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Design as the Healing of The Web of Life: Against Globalization with Arturo Escobar - Stephan Weiss Lecture Series

Tuesday, April 23, 2019 at 6:30 pm to 8:30 pm

Starr Foundation Hall, Room UL102, University Center 63 Fifth Avenue, New York, NY 10003

Arturo Escobar is Kenan Distinguished Professor of Anthropology Emeritus at the University of North Carolina, Chapel Hill. His main interests are political ecology, ontological design, and the anthropology of development, social movements, and technoscience. Over the past twenty-five years, he has worked closely with Afro-Colombian social movements in the Colombian Southwest. His most well-known book is Encountering Development: The Making and Unmaking of the Third World. His most recent book is Designs for the Pluriverse: Radical Interdependence, Autonomy, and the Making of Worlds.

The Stephan Weiss lecture series, hosted by the School of Design Strategies at Parsons School of Design, is made possible by an endowment established by the Karan-Weiss foundation, Donna Karan, Gabrielle Karan, Corey Weiss, and Lisa Weiss.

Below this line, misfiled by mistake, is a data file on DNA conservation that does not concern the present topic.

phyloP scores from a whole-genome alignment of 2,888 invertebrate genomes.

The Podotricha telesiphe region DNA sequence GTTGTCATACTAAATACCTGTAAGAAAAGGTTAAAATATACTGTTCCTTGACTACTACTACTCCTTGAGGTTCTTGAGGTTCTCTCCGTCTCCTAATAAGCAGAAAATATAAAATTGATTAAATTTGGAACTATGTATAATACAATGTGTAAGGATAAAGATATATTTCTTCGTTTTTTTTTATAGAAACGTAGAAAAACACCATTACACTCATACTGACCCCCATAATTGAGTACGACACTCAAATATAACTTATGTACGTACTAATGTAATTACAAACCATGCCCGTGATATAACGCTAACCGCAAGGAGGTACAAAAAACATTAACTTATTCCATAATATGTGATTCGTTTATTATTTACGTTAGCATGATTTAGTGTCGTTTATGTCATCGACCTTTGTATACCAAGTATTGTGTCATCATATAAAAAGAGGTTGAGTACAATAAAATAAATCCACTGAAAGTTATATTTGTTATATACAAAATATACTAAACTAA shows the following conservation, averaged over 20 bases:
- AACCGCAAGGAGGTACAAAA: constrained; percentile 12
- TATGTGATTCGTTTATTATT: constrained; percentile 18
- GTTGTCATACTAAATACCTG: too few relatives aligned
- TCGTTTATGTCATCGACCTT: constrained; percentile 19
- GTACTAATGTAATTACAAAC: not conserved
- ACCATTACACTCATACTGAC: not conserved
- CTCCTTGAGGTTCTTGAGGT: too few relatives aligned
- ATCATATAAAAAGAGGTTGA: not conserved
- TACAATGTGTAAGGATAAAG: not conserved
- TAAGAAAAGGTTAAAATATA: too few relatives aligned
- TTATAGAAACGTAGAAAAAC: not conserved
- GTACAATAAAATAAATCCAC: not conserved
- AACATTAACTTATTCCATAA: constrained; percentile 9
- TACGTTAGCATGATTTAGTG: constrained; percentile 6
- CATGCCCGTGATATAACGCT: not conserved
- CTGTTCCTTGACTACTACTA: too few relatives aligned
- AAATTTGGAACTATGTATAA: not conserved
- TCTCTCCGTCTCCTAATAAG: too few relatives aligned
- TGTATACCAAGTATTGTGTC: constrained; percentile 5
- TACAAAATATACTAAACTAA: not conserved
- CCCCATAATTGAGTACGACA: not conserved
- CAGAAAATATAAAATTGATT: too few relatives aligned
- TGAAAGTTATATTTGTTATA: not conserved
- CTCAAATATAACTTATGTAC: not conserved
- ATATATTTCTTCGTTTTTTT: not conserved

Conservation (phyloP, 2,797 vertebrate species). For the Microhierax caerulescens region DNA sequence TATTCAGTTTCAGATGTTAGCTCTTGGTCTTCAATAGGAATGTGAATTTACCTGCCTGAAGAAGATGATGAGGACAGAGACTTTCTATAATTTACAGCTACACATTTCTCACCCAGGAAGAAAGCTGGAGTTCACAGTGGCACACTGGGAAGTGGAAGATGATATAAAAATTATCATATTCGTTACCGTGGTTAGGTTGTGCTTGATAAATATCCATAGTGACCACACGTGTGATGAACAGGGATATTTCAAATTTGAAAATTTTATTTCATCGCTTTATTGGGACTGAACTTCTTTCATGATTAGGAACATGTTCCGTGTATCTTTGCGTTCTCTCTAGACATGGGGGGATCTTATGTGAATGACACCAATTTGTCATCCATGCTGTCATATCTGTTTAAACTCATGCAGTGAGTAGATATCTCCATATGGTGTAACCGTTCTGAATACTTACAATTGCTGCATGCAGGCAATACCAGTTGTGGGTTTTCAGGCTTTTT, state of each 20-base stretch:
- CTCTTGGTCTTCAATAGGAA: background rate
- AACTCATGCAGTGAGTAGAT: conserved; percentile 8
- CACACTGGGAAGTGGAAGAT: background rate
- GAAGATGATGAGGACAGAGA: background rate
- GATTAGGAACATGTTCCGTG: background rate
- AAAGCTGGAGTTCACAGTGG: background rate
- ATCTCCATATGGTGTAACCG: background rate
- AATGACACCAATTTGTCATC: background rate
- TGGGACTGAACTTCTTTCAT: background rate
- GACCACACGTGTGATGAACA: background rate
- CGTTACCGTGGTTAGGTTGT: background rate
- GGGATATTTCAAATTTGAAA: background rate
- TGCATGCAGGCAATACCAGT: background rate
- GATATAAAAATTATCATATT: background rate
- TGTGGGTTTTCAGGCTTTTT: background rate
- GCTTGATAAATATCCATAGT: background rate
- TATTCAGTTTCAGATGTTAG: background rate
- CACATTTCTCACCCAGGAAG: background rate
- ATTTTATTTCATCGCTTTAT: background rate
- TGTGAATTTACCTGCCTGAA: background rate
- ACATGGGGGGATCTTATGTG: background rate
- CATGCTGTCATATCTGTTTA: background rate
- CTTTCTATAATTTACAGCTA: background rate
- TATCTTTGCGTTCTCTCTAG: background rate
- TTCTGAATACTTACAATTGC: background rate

Event Type

Lectures and Panel Discussions


General Public


Humanity, Society, Social Justice


Parsons School of Design, School of Design Strategies


Anthropology, Economics, Global Studies and Migration, Politics, Social Sciences





#globalization, #design, #healing

Additional Details

This event is part of the 2018-2019 Stephan Weiss Lecture Series. It is an invitation to explore a more nuanced understanding of globalization and the interactions between the local, national, regional, and global that it presumes. It will also be an opportunity to take stock about the good and the bad brought about globalization and its relationship with the power dynamics and ideologies of our fast-changing world. Presentations and panel discussions will feature critical discussions meant to provoke and incite reflections about the evolving role of our institutions and the responsibility of our individual and collective actions in nurturing participatory processes of innovation and change. These are conversations that will focus on wide-ranging themes that include: women reproductive and gender rights and wellbeing; distributed governance and the future of our cities; designs for the pluriverse in the Global North and the Global South; and innovative responses to meet the needs of displaced and refugee populations. Should we take comfort in the fact the world is becoming a more interdependent place? What is design’s role as a knowledge domain amid our current complexity? Can we imagine alternative futures for people to thrive across arbitrarily drawn borders and social and cultural divides?


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